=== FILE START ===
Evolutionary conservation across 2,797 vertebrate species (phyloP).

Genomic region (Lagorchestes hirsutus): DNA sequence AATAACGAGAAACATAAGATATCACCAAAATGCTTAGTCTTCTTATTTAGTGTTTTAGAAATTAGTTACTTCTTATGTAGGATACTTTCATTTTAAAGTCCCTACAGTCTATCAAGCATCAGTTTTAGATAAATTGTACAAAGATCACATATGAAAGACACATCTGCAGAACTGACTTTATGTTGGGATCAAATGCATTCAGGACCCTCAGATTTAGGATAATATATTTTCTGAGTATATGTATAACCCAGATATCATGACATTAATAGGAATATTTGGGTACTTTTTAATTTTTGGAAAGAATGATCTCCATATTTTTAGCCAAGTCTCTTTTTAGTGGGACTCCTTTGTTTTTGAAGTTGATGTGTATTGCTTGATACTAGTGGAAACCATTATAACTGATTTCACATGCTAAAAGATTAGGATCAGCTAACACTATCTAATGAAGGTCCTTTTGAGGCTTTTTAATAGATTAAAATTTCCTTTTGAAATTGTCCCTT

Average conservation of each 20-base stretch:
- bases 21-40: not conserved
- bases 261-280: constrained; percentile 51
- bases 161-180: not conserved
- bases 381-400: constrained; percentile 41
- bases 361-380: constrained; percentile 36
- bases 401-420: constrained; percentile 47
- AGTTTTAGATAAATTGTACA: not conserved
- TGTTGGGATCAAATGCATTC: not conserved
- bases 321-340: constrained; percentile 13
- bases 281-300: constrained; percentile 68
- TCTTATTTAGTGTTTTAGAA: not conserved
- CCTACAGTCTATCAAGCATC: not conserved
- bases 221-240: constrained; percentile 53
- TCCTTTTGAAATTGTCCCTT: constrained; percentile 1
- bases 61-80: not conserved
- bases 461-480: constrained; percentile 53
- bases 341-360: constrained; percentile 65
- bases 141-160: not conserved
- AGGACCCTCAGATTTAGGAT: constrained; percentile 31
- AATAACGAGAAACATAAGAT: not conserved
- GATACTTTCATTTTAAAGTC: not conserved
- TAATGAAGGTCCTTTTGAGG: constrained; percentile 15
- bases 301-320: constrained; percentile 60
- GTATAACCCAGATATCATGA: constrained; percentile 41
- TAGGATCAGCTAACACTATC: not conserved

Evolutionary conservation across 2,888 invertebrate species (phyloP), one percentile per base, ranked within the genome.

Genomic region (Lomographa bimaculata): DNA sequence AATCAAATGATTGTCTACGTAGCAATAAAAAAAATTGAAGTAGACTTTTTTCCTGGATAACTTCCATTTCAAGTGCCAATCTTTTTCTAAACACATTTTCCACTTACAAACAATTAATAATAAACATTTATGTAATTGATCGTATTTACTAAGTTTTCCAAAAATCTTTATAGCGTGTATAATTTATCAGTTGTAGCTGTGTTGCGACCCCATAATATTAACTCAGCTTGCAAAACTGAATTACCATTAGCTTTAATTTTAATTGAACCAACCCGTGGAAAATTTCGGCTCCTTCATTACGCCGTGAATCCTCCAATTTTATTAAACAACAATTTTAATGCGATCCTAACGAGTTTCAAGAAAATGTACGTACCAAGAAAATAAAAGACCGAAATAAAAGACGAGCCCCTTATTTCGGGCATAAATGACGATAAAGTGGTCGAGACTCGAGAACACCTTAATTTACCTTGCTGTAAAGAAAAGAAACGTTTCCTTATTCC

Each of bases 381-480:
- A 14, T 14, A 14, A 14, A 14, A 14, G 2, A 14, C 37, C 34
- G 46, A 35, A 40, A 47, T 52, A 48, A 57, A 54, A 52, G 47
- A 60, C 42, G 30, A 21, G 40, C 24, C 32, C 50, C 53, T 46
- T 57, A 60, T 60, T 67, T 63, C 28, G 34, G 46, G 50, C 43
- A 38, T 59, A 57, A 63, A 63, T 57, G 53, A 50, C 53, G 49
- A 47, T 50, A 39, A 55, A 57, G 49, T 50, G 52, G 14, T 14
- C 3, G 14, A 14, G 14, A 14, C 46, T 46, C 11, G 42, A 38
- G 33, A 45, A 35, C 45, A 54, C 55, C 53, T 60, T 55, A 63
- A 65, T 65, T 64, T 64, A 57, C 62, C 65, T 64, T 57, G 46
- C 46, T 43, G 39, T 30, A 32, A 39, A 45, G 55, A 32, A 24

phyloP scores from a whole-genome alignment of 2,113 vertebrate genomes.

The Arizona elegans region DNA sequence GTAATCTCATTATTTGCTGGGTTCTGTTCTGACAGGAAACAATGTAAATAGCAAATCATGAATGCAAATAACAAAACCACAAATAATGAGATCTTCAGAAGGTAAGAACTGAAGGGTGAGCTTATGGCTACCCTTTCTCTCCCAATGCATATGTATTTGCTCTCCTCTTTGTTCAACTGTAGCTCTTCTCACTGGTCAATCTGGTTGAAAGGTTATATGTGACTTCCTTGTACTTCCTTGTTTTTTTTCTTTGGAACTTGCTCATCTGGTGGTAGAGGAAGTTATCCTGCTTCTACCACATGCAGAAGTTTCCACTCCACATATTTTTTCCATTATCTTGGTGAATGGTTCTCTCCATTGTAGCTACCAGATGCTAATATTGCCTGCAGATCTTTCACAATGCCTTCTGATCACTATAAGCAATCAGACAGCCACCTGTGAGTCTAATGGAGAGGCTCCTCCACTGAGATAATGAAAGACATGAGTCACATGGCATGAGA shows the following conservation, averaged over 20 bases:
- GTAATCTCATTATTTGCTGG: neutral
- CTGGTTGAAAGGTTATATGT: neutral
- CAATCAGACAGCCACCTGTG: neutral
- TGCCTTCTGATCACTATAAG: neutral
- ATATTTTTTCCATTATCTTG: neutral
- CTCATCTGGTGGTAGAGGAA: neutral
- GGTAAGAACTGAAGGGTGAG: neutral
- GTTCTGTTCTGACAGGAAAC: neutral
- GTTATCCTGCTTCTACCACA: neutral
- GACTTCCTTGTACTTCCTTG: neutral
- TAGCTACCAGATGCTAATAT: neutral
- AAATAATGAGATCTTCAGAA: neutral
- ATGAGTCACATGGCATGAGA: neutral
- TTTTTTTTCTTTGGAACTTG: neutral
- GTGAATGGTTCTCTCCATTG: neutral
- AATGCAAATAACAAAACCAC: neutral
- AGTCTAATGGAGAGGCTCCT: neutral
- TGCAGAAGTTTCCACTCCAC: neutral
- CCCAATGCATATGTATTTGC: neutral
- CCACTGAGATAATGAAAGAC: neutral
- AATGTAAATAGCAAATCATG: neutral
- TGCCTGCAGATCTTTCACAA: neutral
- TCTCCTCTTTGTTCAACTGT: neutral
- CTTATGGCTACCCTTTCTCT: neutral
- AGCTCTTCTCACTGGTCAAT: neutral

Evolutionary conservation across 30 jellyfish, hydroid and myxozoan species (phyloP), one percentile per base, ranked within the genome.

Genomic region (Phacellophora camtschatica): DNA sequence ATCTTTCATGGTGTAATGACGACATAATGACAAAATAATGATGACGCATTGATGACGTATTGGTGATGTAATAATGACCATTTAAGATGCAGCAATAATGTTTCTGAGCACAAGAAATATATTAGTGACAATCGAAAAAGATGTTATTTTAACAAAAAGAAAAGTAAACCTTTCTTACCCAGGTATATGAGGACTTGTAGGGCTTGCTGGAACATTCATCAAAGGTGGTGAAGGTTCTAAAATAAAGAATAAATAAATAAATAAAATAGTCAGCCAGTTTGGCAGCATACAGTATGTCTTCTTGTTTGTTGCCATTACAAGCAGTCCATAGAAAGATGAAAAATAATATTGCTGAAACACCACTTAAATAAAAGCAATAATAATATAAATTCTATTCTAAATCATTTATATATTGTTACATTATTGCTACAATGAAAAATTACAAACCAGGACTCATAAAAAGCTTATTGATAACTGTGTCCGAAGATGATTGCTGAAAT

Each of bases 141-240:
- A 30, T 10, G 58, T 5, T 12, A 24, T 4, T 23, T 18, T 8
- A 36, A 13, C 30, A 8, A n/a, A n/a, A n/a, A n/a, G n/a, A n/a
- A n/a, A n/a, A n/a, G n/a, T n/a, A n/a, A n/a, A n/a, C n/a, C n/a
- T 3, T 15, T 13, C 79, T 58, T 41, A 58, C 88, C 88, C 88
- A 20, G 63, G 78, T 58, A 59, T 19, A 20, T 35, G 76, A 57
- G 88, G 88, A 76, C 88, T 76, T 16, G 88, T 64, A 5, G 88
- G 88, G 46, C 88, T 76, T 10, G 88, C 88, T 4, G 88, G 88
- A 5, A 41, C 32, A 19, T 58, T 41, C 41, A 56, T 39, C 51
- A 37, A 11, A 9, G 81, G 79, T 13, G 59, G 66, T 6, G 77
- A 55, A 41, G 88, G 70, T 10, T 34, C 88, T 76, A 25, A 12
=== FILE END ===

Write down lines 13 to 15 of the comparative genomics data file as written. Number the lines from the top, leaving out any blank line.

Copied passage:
- bases 281-300: constrained; percentile 68
- TCTTATTTAGTGTTTTAGAA: not conserved
- CCTACAGTCTATCAAGCATC: not conserved